Maryland lost its second football game of the season Saturday, falling by 45-17 to Michigan but perhaps more importantly, the Terrapins left Ann Arbor healthy enough to return to the win column in future weeks.

The injuries incurred in last season's 41-21 loss to the Wolverines hobbled and hamstrung Maryland for the remainder of the season. This defeat left the team with five injuries of note: H-back Frank Wycheck (bruised back), tight end Bret Boehly (bruised rubs), running back Troy Jackson (bruised left knee), safety Mike Thomas (twisted left knee) and defensive back Bill Inge (bruised sternum).

But yesterday school officials said that while Boehly and Inge were considered doubtful for Saturday's game against Georgia Tech, the other three players likely would return.

That will certainly help Maryland (3-2) but perhaps not as much as the attitude the team displayed after the loss. As was the case in the Terrapins' other loss, an 18-17 decision to Clemson, victory may have been possible if the Maryland offense had been better able to take care of the football.

Against Michigan, Maryland suffered six turnovers, including three interceptions and two fumbles by quarterback Scott Zolak. However, as was the case after the Clemson game, the Terrapins stressed that there was no dissension between the oft-struggling offense and a defense that has been strong for five straight weeks.

"I like Scott, I hang out with Scott and I know he's trying his best," said linebacker Scott Whittier. "He'll make mistakes and I'll make mistakes but we know that the other is trying. We all do. That's why I think we'll be able to bounce back."

Another point made by Whittier is that the successes achieved by Maryland's offense, most notably a passing attack that has thrown for more than 250 yards in each of the first five games, has made Zolak the focal point of the opposing team's preparation.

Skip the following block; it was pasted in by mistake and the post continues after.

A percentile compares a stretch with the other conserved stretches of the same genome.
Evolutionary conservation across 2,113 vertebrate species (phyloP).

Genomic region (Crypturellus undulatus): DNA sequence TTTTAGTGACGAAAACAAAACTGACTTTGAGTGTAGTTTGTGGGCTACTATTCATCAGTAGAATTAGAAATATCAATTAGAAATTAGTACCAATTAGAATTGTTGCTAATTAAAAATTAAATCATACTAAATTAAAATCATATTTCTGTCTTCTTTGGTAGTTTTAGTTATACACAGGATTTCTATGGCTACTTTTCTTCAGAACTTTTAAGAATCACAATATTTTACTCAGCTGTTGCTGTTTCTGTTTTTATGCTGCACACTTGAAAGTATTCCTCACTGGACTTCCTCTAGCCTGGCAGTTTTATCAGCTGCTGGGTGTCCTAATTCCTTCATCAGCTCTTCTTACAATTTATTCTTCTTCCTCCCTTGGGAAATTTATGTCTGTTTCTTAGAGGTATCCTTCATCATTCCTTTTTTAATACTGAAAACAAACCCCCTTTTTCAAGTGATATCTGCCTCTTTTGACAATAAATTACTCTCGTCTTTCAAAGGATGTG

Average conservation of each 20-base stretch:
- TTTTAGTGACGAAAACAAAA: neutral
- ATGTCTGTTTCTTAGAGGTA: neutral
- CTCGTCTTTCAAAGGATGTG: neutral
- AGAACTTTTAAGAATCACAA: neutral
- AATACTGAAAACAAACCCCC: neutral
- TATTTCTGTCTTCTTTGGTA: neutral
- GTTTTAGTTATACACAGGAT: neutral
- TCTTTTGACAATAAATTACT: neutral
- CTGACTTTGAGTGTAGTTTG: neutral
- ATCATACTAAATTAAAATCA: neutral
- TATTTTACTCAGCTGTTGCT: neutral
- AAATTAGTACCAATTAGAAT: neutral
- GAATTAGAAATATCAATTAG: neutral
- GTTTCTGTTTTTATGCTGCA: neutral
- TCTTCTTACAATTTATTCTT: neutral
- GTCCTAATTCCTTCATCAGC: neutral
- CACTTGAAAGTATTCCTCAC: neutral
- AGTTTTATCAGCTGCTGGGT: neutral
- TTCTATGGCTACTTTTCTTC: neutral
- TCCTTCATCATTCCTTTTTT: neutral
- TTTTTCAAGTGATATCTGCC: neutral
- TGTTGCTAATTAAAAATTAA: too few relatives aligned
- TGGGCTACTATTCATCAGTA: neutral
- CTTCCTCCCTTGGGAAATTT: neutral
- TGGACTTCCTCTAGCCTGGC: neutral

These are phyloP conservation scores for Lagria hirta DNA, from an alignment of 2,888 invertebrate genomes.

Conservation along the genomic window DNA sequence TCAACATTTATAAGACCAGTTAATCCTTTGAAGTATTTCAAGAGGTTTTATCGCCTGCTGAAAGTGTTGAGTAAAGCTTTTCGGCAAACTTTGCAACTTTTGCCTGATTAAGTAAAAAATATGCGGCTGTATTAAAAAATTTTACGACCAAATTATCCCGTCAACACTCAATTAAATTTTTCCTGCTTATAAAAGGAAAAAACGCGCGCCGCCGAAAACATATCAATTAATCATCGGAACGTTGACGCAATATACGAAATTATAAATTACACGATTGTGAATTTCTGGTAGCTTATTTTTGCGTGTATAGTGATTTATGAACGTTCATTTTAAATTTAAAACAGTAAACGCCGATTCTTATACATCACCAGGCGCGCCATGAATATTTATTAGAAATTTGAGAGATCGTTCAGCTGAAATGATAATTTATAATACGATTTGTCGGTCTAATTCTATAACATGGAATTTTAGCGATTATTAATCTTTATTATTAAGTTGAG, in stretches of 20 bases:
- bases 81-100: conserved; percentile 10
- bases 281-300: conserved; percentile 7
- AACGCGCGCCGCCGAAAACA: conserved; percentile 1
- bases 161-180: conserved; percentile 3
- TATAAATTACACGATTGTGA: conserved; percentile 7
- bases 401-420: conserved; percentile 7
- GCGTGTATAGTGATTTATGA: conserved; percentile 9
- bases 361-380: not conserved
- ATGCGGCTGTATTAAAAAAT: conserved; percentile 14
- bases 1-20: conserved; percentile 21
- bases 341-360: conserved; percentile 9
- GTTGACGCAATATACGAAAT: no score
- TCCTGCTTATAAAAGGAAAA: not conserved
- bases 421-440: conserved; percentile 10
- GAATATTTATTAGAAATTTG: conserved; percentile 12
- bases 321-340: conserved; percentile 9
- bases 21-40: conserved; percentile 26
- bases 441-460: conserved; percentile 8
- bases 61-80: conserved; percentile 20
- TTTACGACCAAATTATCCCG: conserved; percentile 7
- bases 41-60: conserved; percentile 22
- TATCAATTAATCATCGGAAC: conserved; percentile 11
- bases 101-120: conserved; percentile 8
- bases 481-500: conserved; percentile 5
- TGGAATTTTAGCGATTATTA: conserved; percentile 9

"We're not going to catch anyone by surprise now, and each week we've been playing better teams anyway," Whittier said. "What we're going to have to do is beat teams physically."

Maryland shut down the nation's leading rushing attack and limited Michigan tailback Jon Vaughn, the nation's top rusher, to 89 yards -- more than 150 under his season's average.

"I was very surprised when I looked at the final score. I felt like it was a one-point game," Vaughn said.

Meanwhile, Navy Coach George Chaump, whose team had a closer score in losing to Boston College, had the unenviable task today of watching films of the 28-17 loss to the Eagles, evaluating individual performances and making adjustments before Saturday's game at Air Force.

"We're just not executing," Chaump said. "We're getting breakdowns on almost every play. Those were two teams trying very hard not to win Saturday. We won that battle. We figured out more ways to lose than they did."

Although quarterback Alton Grizzard had a terrible day, throwing five interceptions and losing a fumble at his own 5-yard line, Chaump said he was not ready to give up on his co-captain and team leader.

"In fairness to him, he wasn't as bad as he appeared," Chaump said after viewing the films. "We tend to blame the quarterback on interceptions, but he had a lot of heat put on him at times. He's had a lot of heat all season and he's been hit hard even when he's able to get rid of the ball.

"I don't plan any radical, drastic changes as such. But we're going to start working {Gary} McIntosh more. He's a senior and he should be in a position to help out and take some pressure off Grizzard."

McIntosh left the team, now 2-2, at season's start when he learned that Grizzard would be the starter, then was accepted back after a 10-day absence. But Grizzard has taken every snap, with sometimes disastrous results. His 10 interceptions in four games exceed by one his total over the past three seasons.

The Howard Bison, meanwhile, had only positive experiences Saturday, and in fact, this season. Howard Coach Steve Wilson was very pleased with his defensive unit, particularly his secondary after the 44-7 defeat of Division II Morehouse. Playing without their best cover man -- Walter Price, out with a bruised leg -- the Bison secondary intercepted a school-record five passes.

Eric Gore had two interceptions, Neal Downing, Keith Hancock and Joe Olidge each had one interception. The five interceptions brought the season total to 11, four fewer than the team had all of 1989. Howard (4-0) had two other interceptions but both were nullified by penalties.

"Considering our secondary was supposed to be a weakness going into the season, the guys have worked hard and are coming along," Wilson said. "Of course, the secret is to put as much pressure as possible on the quarterback and that is what we try to do."

Howard also had a fine effort from Ryan Heathcock, who tied a school record with four touchdowns, three of them on one-yard plunges.

Staff writers Robert Fachet and Donald Huff contributed to this report.